Here are my predictions for the Nov. 4 elections, for the U.S. Senate and other key races in Kansas. These are not necessarily my endorsements, many of which have appeared in previous columns. I have taken the liberty of sprinkling in some editorial comments. While I was lucky enough to get them all correct in the August primary election, some of these races are among the most difficult to predict ever. But here goes:
U.S. SENATE: The Senate will flip to Republican control. Republicans need to pick up a net six seats to run the Upper Chamber. My prediction is that they will pick up their six seats, plus more. The reason the Republicans will take the Senate in this midterm election has to do with the negative attitude of most Americans toward Barack Obama and the overwhelming sense that the country is on the wrong track. The party out of power usually gains from that kind of negativity.
U.S. SENATE IN KANSAS: Forget the gyrating polls. Republican incumbent Pat Roberts will eke out a victory over his opponent, independent Greg Orman. Kansas has elected only Republican senators since 1932, the longest stretch of any state in the country. And I don’t think Kansas will change this year. One key to a Roberts victory is that a vote for Orman could result in a Democratic Senate. The other is that Barack Obama’s abysmal 32 percent approval rating in Kansas is the wind behind Robert’s back. Orman likely will carry moderate Johnson County, but Roberts will win the rest of the state by enough of a margin to prevail.
U.S. CONGRESS, 3RD DISTRICT: Republican Kevin Yoder will win this one by a mini-landslide. His opponent, Democrat Kelly Kultala, has a big strike against her, besides being a Democrat in a very Republican district. She is a Wyandotte County resident in a district that is controlled by Johnson County. Yoder has run a deliberately low-key race, not wanting to get his name morphed with controversial Pat Roberts or Sam Brownback.
GOVERNOR OF KANSAS: Although you can count me as a Republican against Sam Brownback, my instincts tells me he will carry the election, although barely. Despite a very low approval rating, Brownback will overcome that by a barrage of commercials, funded to a great extent by the Koch brothers, attacking his opponent, Paul Davis. Six out of the last 12 governors in Kansas were Democrats, but Davis has an albatross around his neck, and that is Barack Obama, who is extremely unpopular in the state. Davis has been a longtime Obama supporter, however, he says now he is disappointed in the president. Brownback supporters, the hard-core Republicans, can be counted on to get out and vote. Johnson County could go for Davis. Although Johnson County represents about a quarter of the Kansas vote, it will not be enough to carry Davis to victory. This really is a shame, because Brownback’s tax-slashing agenda will really hurt Kansans for years to come — but not until after the election.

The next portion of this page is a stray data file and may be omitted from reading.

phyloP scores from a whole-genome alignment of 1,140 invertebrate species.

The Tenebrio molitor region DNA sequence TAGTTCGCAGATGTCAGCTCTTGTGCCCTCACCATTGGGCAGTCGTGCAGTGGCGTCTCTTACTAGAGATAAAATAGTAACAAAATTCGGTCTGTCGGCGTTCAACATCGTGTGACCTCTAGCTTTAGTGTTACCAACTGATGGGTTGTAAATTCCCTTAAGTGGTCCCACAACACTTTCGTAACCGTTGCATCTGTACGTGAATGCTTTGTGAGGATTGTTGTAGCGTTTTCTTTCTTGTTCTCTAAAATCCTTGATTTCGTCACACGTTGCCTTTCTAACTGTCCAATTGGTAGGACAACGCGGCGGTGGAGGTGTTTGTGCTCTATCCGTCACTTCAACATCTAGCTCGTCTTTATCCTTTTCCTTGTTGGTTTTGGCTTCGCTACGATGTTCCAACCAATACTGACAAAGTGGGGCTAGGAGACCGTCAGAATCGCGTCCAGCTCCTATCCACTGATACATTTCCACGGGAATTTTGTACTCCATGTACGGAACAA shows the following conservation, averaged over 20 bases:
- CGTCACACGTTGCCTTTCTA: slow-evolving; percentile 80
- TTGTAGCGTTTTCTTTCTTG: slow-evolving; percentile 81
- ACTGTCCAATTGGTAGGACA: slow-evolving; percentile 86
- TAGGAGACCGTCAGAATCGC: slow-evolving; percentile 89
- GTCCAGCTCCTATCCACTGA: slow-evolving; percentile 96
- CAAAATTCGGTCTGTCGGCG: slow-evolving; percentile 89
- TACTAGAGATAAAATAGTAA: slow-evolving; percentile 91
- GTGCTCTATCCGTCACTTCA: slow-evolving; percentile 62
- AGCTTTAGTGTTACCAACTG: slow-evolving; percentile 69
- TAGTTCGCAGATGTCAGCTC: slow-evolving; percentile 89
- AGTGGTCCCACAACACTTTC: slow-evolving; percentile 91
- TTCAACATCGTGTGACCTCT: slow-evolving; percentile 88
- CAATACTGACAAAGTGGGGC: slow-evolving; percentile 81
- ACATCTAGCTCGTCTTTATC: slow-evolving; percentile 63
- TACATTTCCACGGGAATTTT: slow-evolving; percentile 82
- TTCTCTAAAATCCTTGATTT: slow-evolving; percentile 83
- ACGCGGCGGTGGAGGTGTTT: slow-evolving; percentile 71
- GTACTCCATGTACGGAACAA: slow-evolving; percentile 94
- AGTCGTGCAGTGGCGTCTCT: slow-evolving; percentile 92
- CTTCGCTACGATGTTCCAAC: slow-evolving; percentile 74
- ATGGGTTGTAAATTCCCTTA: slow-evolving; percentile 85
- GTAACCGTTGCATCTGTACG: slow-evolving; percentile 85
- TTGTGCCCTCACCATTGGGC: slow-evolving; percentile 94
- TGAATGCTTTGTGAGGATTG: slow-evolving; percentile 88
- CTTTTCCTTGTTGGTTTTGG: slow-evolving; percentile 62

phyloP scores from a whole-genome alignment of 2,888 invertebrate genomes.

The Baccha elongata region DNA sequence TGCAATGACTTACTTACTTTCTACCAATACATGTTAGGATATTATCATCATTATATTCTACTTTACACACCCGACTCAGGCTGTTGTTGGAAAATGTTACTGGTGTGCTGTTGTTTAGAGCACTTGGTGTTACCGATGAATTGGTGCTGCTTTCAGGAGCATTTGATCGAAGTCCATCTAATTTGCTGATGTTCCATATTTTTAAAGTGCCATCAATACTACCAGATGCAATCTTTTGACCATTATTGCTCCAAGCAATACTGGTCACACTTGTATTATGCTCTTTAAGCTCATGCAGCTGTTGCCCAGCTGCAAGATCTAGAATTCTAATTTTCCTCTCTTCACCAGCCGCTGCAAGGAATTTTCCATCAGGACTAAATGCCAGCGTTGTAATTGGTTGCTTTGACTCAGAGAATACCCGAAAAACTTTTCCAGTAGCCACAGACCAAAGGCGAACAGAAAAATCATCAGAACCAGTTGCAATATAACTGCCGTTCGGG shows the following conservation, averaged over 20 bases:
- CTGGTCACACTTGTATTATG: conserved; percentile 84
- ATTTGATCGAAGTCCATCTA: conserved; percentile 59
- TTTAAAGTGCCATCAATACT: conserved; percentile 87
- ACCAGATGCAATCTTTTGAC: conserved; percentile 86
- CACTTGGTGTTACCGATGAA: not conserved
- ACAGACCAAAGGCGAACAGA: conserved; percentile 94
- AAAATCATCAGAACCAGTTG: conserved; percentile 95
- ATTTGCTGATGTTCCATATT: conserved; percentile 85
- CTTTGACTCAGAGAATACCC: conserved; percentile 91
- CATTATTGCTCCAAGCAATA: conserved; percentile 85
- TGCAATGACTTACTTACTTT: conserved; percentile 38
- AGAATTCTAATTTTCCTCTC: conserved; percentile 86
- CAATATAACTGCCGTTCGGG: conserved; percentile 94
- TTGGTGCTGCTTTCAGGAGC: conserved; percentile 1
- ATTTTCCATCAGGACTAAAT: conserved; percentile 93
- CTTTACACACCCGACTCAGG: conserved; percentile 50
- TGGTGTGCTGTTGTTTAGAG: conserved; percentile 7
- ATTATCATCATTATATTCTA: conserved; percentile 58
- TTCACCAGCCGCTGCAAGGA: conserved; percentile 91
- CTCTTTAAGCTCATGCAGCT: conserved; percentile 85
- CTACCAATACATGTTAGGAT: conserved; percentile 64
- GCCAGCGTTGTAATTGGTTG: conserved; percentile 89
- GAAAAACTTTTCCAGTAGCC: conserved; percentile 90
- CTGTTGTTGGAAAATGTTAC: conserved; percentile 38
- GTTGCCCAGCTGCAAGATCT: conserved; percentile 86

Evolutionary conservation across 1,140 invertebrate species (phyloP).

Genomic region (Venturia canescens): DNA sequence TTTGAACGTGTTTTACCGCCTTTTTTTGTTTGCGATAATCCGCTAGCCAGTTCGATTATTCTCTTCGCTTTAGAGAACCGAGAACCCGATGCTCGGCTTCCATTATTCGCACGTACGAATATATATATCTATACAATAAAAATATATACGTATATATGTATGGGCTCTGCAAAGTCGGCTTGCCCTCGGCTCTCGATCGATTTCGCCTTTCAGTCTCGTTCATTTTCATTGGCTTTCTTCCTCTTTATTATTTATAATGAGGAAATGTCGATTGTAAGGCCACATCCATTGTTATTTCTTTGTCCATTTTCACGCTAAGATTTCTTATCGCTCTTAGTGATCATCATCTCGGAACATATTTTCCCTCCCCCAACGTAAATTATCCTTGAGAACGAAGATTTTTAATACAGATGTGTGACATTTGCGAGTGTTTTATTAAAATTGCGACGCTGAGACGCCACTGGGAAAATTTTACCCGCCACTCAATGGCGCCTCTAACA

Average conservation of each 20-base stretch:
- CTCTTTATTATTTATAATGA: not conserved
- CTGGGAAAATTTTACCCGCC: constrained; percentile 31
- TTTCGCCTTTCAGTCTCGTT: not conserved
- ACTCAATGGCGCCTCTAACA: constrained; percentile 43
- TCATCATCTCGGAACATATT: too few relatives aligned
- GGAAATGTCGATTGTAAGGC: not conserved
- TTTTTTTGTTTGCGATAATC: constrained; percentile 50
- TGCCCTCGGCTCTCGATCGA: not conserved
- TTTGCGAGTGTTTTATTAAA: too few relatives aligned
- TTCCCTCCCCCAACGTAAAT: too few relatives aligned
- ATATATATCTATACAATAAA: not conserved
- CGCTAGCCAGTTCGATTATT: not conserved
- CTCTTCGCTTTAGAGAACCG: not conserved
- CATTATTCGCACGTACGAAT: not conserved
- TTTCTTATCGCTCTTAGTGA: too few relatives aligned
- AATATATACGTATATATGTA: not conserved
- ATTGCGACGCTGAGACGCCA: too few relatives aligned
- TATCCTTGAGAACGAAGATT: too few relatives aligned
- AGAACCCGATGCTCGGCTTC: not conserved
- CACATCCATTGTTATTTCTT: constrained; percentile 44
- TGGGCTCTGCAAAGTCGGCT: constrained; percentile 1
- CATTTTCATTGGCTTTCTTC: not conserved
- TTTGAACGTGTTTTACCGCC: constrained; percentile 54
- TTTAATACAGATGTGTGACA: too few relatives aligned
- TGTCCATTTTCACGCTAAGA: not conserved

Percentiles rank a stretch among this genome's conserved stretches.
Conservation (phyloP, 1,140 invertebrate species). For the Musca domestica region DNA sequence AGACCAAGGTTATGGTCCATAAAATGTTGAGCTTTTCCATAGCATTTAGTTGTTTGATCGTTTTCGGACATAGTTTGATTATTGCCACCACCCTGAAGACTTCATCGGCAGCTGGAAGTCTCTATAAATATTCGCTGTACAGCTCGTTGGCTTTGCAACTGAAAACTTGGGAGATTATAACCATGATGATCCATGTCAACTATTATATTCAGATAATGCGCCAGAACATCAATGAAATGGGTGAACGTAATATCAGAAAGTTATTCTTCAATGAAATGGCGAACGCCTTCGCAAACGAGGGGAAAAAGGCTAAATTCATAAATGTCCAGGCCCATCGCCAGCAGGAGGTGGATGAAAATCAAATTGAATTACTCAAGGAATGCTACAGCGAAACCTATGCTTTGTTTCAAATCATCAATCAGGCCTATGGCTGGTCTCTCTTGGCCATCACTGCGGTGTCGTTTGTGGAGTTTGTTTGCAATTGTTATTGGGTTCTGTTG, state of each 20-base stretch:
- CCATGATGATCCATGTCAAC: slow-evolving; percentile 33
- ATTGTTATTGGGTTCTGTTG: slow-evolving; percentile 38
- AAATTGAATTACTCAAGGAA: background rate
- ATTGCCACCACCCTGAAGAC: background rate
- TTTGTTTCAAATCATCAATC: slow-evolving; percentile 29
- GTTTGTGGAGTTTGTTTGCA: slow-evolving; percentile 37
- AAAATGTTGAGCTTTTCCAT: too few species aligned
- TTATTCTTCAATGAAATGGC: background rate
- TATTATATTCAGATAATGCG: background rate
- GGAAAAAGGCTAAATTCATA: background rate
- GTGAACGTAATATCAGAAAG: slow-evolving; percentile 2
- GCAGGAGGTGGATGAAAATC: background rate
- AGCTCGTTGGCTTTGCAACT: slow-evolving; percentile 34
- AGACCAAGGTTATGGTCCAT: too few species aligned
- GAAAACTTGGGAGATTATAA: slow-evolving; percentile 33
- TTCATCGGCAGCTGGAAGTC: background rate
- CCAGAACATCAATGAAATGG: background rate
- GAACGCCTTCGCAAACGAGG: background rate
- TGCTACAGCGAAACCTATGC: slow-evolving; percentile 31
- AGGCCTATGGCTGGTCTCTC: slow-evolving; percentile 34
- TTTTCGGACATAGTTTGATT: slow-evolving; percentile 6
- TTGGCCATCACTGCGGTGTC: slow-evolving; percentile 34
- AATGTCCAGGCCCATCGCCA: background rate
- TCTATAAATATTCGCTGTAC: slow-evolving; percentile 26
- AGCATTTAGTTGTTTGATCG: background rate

SECRETARY OF STATE: Unfortunately — yes, that is an editorial comment — Republican Kris Kobach will win in a close race against Democrat Jean Schodorf. There is a strong anti-Kobach wave in Kansas, which could have and should have led to his defeat. But Schodorf has not run a campaign. She has been invisible. This is not all her fault. Her fund-raising has had to compete with the Roberts-Orman race and the Brownback-Davis race. By the time the givers had given to those races, there just was not enough left over to fund a Schodorf campaign. The state will have to bear four more years of Kobach, plus whatever office he seeks next. Heaven help us.
JOHNSON COUNTY CHAIRMAN: In this non-partisan race, incumbent Ed Eilert will prevail over his opponent, Patricia Lightner, by a mile. Add the votes that Eilert received in the August primary to most of those who voted for losing candidate Ed Peterson, and the margin for Eilert should be very healthy. That doesn’t mean ultra-conservative Lightner has not waged a fierce battle. She has. But Eilert’s decades of public service as Overland Park mayor, county commissioner and county chairman make his iconic name one of the most recognizable and respected in the entire county. He is known for his frugal leadership, which makes it difficult for a conservative opponent to “out-conservative” Eilert.
JOHNSON COUNTY COMMISSION, FIRST DISTRICT: Ron Shaffer, current mayor of Prairie Village, will triumph over former Mission Mayor Laura McConwell. Shaffer is from the larger city. McConwell still bears the burden of the controversial “driveway tax” she pushed through as mayor. Both are strong candidates, but there is no way Shaffer can lose this one.
To reach Steve Rose, longtime Johnson County columnist, send email to firstname.lastname@example.org.